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Marine Animal Injuries

The sea is filled with creatures that may appear harmless, but some are capable of wounding, poisoning or even killing an unlucky swimmer or diver. In the event of a marine animal injury, identification of the animal responsible is helpful. However, symptoms may not appear until hours after the contact, or the animal may not have been seen or recognized at the time of the injury.The sea is filled with creatures that may appear harmless, but some are capable of wounding, poisoning or even killing an unlucky swimmer or diver. Despite the extreme rarity of serious shark attacks, the shark is the most well known of marine perils. Far more common — but less well known — are tiny animals armed with both defensive and offensive weapons that are potent enough to cause human injury. The best protection against such injuries is a healthy respect for these animals. When in doubt, keep your distance.

Most marine animal injuries are the result of a chance encounter (such as swimming inadvertently into a jellyfish) or a defensive maneuver by the animal (such as a stingray wound). Injuries are rarely due to aggressive action on the animal's part. Marine animals are generally harmless unless they're either deliberately or accidentally threatened or disturbed. When wounds do occur, they share many common characteristics, though they differ in type and severity. Such wounds are nearly always contaminated with bacteria, frequently with foreign bodies, and occasionally with venom.

Swimmers and divers concerned about marine animal injuries can lessen their risk of an adverse encounter by showing respect for the undersea environment and knowing the damage that humans can do — and have done — to living marine organisms. Most divers are now aware of these issues and use personal diving techniques that respect the sea and its living creatures. "Look, but don't touch" is the most conservative and considerate approach.

In the event of a marine animal injury, identification of the animal responsible is helpful. However, symptoms may not appear until hours after the contact, or the animal may not have been seen or recognized at the time of the injury. As a result, treatment must frequently be based on the presentation of the injury, with limited information as to its cause. Careful examination of the characteristics of the wound may indicate the most likely cause.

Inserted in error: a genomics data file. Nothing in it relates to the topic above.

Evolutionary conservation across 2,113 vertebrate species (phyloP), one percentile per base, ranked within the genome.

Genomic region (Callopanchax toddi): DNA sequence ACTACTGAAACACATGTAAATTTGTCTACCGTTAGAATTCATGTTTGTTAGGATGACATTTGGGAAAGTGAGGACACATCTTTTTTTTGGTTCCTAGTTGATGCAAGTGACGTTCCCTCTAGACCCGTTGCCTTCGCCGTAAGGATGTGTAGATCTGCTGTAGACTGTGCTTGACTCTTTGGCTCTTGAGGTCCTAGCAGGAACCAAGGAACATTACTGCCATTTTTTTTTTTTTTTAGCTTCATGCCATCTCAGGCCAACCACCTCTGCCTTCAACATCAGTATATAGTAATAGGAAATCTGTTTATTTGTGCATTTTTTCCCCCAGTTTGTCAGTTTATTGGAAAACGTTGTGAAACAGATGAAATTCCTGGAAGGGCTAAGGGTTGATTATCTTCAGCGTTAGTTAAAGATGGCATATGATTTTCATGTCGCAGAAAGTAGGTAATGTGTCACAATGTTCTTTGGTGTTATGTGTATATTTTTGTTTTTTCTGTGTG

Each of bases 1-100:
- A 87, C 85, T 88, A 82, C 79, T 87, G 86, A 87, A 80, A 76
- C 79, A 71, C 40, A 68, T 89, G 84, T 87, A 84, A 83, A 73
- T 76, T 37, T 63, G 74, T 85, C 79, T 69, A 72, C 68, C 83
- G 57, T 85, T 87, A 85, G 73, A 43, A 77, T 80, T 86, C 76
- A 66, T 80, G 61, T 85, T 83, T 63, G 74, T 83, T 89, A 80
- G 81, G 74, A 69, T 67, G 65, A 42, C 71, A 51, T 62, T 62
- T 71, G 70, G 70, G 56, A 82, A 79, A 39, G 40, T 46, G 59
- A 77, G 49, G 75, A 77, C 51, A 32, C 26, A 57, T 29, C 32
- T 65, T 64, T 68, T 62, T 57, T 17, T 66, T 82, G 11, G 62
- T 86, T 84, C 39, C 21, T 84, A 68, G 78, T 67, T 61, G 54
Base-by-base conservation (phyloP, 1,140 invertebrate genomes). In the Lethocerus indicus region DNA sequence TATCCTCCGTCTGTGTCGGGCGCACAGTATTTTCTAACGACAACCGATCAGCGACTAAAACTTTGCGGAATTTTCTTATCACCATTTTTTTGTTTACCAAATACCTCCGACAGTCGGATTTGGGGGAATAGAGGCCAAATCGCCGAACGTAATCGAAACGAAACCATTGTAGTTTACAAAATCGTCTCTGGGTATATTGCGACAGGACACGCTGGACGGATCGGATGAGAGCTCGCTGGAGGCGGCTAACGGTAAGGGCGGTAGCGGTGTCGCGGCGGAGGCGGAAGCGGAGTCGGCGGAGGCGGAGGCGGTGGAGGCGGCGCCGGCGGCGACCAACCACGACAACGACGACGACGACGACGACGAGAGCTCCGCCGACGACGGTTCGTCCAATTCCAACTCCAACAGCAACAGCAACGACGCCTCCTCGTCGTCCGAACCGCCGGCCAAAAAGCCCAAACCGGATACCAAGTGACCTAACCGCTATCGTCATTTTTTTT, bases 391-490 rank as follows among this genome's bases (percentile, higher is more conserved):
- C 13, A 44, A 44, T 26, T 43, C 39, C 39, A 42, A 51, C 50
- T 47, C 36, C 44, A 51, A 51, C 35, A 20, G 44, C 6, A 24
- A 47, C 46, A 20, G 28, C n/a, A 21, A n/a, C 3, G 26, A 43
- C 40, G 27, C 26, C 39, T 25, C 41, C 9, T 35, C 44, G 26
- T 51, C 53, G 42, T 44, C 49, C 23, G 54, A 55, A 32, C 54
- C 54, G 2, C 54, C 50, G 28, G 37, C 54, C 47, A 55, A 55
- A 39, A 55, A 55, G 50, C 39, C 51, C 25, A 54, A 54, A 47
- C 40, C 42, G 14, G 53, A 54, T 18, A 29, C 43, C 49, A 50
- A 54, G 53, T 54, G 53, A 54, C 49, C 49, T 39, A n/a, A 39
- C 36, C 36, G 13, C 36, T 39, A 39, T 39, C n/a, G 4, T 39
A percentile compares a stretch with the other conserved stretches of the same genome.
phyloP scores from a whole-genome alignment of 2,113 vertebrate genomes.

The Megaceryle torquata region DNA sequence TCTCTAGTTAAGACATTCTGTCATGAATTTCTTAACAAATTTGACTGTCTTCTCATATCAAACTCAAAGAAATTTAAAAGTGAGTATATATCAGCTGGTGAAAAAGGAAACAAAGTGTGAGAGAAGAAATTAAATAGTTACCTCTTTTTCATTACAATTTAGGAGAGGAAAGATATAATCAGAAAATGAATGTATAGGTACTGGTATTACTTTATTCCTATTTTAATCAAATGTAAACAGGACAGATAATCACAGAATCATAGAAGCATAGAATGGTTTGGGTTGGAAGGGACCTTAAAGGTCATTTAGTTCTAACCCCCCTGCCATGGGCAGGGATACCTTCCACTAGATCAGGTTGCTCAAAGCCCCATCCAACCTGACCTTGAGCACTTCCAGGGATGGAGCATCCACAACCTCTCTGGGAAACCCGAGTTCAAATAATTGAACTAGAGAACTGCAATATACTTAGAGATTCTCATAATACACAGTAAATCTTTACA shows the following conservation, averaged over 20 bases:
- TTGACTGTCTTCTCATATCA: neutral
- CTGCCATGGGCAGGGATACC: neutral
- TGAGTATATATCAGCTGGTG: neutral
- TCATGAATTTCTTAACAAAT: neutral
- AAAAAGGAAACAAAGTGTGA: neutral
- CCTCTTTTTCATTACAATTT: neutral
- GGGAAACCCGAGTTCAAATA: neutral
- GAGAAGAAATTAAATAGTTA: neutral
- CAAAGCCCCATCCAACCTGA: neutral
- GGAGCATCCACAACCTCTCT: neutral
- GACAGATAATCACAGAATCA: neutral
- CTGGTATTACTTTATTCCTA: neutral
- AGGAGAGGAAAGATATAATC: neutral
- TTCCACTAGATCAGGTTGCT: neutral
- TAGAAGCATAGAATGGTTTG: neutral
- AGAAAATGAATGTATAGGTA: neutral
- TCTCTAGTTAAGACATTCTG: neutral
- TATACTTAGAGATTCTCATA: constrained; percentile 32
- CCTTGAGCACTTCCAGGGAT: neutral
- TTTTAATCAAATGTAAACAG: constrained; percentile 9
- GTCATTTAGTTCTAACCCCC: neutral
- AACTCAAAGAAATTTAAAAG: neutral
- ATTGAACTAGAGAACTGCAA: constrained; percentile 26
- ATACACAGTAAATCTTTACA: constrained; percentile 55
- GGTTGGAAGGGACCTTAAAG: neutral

Prevention: Avoiding contact with marine animals is key; this sounds simple, but it may not be if you have poor buoyancy control and/or have poor visibility, are in a confined area, are experiencing currents, or are coping with other environmental limitations. Here are some tips to minimize your chance of a hazardous encounter (or simply one that might damage the environment):
* Do not attempt to handle, tease, feed or annoy any marine animal.
* Do not explore a crevice with your hand; that can promote a reaction by a concealed animal that then tries to defend itself.
* Strive to develop excellent buoyancy control and remain aware of what surrounds you.
* Do not allow a current to force you against a fixed object; it may be covered with marine animals.
* Wear protective clothing.
* Make an effort to find out which animals you may encounter during your dive and learn about their characteristics and habitats before you begin the dive. This will help you enjoy your dive more and prevent possible injury from the animals you encounter.

There are several excellent publications that cover in detail both the identification of marine life hazardous to swimmers and divers and the management of injuries that may follow encounters with such animals; learn more about hazardous marine life published by DAN. Your ability to recognize and identify animals commonly encountered at your destinations will add to the pleasure of your trips and help you avoid those animals capable of inflicting harm.

These are other useful guides:
* A Medical Guide to Hazardous Marine Life, 3rd edition; by Paul S. Auerbach; Best Publishing Company, 1997
* Medicine for the Outdoors, 6th edition; by Paul S. Auerbach; Saunders, 2015
* Wilderness Medicine: Management of Wilderness and Environmental Emergencies, 4th edition; by Paul S. Auerbach; Mosby, 2001
* Dangerous Marine Creatures; by Carl Edmonds; Best Publishing Company, 1995
* "Marine Animal Injuries" by Carl Edmonds, pages 287-318 in Diving Medicine, 4th edition, by Alfred A. Bove and Jefferson Davis; Saunders, 2004
* Pisces Guide to Venomous and Toxic Marine Life of the World, by Patricia Cunningham and Paul Goetz; Pisces Books, 1996


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